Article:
By John M. Sigle, DPM, FACFAS
American women have a real passion for high-heeled shoes, and some have an obsession for them. Kelly Ripa, morning talk show host for Live!, has taken her obsession for heels to a new dimension. For the past few years she has sponsored the “High-Heel-A-Thon” charity footrace, and thousands of ladies competed in a 150-yard dash in heels. Good idea for charity, but a bad idea for women. Despite having a stress fracture in her hip during 2010, Kelly still hobbled on stage in crutches and heels. OMG!
Heels have also become like a trademark for other celebrities like Lady Gaga and Beyoncé. They too experienced serious spills in their heels, but they didn’t throw them away. Lady Gaga was seen wearing heels to a yoga class after hip surgery. Following Beyoncé’s fall on stage, there was an outgrowth of high heel workout classes across the country. Another OMG!
Since the ‘70s, the average height of high heels has risen from three inches to six inches. Designers are getting bolder and heels are as high as 7 to 11 inches. According to an ABC News article, “High Heel Shoes Reach New Heights,” designers are featuring wedges, platforms, and stilettos that resemble claws and lion’s paws. Some are also designed to look like cow and horse hoofs.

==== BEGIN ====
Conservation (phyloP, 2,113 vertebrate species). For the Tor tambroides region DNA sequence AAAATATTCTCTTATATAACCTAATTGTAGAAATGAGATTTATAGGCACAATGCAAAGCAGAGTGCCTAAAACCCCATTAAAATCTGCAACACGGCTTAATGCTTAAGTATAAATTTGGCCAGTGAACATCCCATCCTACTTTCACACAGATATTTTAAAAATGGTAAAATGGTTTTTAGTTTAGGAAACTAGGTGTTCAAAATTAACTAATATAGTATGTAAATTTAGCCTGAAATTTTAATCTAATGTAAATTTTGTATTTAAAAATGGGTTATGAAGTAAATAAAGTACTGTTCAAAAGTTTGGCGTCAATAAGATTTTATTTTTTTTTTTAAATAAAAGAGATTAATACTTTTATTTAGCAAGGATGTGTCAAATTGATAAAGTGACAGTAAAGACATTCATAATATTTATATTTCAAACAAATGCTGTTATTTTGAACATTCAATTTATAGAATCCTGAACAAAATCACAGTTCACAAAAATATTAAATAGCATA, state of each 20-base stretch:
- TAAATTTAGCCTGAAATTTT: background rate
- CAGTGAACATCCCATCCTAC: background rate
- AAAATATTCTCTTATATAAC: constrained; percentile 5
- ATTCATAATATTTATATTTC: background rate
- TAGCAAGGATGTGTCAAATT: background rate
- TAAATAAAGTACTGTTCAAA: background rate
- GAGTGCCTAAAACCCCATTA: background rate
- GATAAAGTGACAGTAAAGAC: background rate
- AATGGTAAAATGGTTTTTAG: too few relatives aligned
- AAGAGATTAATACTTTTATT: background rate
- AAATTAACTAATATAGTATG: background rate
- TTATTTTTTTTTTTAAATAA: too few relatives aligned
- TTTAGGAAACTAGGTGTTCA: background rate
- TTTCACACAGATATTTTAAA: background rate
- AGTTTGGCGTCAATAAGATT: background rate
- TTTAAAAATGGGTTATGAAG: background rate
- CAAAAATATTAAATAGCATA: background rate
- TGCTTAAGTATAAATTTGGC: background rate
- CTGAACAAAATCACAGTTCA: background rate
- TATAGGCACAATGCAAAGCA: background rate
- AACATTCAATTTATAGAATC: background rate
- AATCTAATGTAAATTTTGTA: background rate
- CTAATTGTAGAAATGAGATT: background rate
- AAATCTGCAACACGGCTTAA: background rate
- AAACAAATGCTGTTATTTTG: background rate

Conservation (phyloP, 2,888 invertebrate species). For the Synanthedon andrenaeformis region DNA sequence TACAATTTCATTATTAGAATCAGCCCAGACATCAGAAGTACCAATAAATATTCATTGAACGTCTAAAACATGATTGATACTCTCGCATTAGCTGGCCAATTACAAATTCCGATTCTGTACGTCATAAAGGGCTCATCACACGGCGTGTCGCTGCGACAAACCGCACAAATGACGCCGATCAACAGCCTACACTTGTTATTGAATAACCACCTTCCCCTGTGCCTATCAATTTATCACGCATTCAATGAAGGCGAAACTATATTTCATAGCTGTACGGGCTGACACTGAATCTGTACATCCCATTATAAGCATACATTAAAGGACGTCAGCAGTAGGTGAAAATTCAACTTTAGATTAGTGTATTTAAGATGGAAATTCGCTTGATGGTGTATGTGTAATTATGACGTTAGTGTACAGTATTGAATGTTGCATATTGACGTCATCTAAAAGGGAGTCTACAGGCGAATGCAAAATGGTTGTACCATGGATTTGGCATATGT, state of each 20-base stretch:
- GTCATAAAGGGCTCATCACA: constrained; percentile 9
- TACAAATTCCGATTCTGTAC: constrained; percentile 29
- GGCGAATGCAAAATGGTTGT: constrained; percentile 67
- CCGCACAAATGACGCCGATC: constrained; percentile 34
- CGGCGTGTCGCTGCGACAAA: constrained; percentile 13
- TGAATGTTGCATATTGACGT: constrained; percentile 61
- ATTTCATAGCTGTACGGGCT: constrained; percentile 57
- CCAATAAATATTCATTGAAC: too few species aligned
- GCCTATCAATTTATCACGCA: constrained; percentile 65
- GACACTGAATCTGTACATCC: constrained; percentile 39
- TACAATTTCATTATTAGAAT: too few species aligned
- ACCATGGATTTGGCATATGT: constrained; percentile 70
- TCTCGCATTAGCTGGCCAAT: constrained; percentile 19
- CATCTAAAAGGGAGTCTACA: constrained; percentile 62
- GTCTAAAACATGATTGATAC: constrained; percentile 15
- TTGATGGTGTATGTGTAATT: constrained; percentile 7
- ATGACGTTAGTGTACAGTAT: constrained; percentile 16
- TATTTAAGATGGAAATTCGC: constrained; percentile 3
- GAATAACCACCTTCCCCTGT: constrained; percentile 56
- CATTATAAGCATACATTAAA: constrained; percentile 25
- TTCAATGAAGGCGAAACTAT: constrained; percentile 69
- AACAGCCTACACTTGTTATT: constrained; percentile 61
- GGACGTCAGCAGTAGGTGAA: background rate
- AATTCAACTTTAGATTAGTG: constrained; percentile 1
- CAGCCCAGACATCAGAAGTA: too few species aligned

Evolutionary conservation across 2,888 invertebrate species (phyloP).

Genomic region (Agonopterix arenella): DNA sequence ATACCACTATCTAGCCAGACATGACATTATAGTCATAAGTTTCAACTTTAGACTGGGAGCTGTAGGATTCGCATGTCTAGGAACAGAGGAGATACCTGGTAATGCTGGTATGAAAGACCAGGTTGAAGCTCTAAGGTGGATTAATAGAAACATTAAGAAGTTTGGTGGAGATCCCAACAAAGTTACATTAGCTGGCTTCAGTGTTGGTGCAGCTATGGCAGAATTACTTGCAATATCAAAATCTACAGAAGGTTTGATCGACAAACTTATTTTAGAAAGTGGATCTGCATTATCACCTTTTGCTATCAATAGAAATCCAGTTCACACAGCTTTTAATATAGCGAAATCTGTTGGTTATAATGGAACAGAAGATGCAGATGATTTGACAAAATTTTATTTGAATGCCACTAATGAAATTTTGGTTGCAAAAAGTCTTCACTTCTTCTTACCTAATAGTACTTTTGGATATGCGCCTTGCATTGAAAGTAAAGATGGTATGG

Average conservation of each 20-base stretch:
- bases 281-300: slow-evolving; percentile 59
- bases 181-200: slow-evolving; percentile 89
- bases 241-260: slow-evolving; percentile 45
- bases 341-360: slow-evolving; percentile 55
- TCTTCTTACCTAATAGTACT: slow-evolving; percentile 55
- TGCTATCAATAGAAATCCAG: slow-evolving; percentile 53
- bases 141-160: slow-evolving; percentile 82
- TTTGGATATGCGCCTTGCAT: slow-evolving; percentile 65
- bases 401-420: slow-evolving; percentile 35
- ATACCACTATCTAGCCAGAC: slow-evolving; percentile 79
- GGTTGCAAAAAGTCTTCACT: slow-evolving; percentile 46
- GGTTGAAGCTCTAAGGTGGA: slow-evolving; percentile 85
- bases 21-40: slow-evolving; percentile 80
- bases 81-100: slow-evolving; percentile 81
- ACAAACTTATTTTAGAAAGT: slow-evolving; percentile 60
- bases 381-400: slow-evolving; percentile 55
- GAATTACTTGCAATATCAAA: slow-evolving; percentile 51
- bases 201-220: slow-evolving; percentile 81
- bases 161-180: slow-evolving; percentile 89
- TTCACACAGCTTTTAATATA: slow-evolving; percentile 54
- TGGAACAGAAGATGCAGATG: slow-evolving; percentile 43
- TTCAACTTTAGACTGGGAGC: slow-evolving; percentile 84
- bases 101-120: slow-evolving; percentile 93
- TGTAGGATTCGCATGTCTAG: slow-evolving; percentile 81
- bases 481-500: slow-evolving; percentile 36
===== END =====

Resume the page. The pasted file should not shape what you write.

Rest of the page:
Podiatrists across the country don’t know whether to applaud their popularity or to pray for them to fall out of fashion. They are seeing an increase in foot injuries for women like ankle fractures, bunions, hammertoes, neuromas (pinched nerves), and shortened Achilles tendons. Many of these injuries are related to improper footwear.
All of the evidence in the world is not going to change women’s minds, and it’s highly doubtful that warning labels will be put on high-heeled shoes. Some people say that high heels are as important to women as cars are to men but… I don’t think so!
Are high heels on their way out or here to stay in 2014 and beyond? Well, it looks like the designers are in no rush to push them aside. Instead, they are looking at ways to improve the ergonomics of their design to make them more foot friendly. Some shoe companies are pairing designers with architects to redesign high heels that are still provocative and sensual, but more comfortable and supportive.
If you are interested in getting a glimpse into the future designs for high heels visit myfootandanklecenter.com to watch a short video produced by United Nude. If you are finding it more difficult to wear your favorite high heels, don’t wait to call podiatrist Dr. John Sigle, at the Foot & Ankle Center of Illinois, 217-787-2700, to schedule an appointment. Dr. Sigle will be able to assess your condition, offer solutions to eliminate your pain, and help you wear your shoe of choice.Back to Top